Of course, this is if you even make it to the dating stage. I have matched with plenty of men I’ve never ended up meeting. For every guy I have met who is looking for something more than a hookup, I have met ten just looking for sex, I have met twenty that have a girlfriend and are just looking for a distraction, thirty that have just been dumped and are looking for an ego boost and about a hundred creeps that just like to send offensive messages to women so they can get off or prove that they are in control. A lot of guys use it because they are bored or just want attention.

It’s Emma’s Instagram

At least when guys are just looking for sex, you can generally tell straight away because they are very low investment from the start. They skip straight from the “Hi, how are you?” to “So do you like anal?” or “Send nudes” or “Wanna see my dick?” The concept of a natural progression is usually foreign to them. They think, “Hey beautiful, want your pussy pounded?” is an appropriate opening line. I can’t understand how the answer would be anything other than “No, thank you.” I guess guys think that women like sexually assertive men, so they think comments like this make them sound like lords, but it’s actually the opposite. It exposes them as inexperienced and completely out of touch with what women actually want. Nobody wants their lady parts “pounded”. Even the rise of the term “smash” has a negative connotation. “Wanna smash?” My phone? Yes. Into a million pieces. Like, thanks, Hulk, but I’m pretty busy these days. Every day. For the rest of the life. I do not want to smash. *Buys fifteen chastity belts for protection*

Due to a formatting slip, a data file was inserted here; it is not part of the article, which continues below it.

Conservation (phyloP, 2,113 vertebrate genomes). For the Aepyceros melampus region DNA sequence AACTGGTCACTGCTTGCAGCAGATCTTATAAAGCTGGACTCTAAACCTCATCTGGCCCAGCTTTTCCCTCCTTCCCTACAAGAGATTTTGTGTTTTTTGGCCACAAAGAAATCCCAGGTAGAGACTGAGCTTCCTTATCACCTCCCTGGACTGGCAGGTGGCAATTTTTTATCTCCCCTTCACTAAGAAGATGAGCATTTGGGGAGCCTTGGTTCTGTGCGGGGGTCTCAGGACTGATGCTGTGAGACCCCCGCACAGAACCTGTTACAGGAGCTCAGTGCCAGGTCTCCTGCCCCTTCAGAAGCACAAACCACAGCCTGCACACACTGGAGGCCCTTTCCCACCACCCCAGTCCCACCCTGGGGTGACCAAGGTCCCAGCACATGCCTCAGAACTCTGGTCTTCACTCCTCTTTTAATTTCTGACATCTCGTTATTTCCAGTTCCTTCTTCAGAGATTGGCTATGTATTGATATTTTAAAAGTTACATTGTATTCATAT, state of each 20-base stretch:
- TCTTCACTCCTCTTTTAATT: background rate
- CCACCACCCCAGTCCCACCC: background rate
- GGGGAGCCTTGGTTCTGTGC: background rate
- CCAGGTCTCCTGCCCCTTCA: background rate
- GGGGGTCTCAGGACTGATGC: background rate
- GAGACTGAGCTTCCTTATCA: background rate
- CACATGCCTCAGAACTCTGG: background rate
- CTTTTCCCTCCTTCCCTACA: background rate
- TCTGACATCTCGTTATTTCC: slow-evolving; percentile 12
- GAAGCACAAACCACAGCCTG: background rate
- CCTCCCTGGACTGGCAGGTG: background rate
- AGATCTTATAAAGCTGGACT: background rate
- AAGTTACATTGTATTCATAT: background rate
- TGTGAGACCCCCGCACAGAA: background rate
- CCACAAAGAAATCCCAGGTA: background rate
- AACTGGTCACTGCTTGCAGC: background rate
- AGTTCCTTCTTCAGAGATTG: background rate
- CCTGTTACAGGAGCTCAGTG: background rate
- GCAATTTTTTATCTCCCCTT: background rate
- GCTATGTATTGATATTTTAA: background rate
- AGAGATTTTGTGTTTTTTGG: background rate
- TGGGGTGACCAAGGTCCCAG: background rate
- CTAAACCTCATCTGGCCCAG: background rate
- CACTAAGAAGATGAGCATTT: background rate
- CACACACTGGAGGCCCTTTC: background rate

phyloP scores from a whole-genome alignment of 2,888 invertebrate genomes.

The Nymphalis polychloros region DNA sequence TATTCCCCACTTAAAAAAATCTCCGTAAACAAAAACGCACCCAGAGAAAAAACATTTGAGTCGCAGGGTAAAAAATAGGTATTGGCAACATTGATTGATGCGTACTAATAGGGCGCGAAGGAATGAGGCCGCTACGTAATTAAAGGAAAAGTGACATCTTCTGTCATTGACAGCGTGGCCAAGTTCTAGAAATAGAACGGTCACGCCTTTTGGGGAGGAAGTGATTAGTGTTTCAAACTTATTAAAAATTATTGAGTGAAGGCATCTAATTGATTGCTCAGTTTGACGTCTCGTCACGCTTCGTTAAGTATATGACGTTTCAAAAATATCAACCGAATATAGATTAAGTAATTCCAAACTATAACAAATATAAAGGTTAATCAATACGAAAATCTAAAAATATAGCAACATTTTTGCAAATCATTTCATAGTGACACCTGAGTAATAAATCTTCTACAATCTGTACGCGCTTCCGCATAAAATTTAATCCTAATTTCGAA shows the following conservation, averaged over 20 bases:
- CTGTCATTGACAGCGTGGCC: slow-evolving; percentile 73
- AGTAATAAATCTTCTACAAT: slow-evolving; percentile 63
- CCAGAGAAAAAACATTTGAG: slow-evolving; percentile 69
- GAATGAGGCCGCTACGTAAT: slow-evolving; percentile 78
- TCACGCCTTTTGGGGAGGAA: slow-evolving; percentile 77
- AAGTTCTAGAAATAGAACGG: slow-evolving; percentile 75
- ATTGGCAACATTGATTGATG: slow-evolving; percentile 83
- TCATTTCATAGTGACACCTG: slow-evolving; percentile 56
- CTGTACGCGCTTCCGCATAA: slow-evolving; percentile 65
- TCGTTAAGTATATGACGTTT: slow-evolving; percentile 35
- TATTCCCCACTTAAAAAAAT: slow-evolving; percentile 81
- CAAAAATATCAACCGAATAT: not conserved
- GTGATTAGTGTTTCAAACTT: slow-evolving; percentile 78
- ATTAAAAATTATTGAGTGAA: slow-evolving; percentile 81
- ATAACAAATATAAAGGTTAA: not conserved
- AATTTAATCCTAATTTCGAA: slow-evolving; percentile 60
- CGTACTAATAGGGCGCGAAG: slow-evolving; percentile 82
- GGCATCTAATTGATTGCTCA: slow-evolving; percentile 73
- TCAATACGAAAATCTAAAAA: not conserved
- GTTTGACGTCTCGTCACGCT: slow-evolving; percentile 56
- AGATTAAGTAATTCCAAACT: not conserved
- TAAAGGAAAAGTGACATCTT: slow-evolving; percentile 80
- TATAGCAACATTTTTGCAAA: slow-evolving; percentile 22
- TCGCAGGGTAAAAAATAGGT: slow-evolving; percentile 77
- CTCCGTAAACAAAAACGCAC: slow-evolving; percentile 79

The good news is, whatever a guy is looking for, you’ll usually find out pretty quickly, unless they are a master catfish. But if a guy is showing signs that he ain’t worth shit, then chances are he ain’t worth shit. Moreover, he is unlikely to change. And as compatible as you think you might be, if a guy ain’t ready, you can’t waste your time waiting. I’ve missed opportunities while busy chasing the wrong ones. So now, if a guy is showing signs of low investment, if he is offensive or entitled, or just plain rude, I delete and move on. It doesn’t matter how cute he is, how complimentary he is or how great his ‘eggplant emoji’ is, if a man is not invested, neither am I. And the beauty of the dating app, is that you can just delete him and never have to speak to him or think of him again.

PSA: for this reason, I would not suggest linking your Instagram account to your dating app, nor indicating where you work, or giving your number out too soon, as it gives strangers access to you and your world outside of the app and to be fair, this person is stranger. Put yourself and your safety first, frens.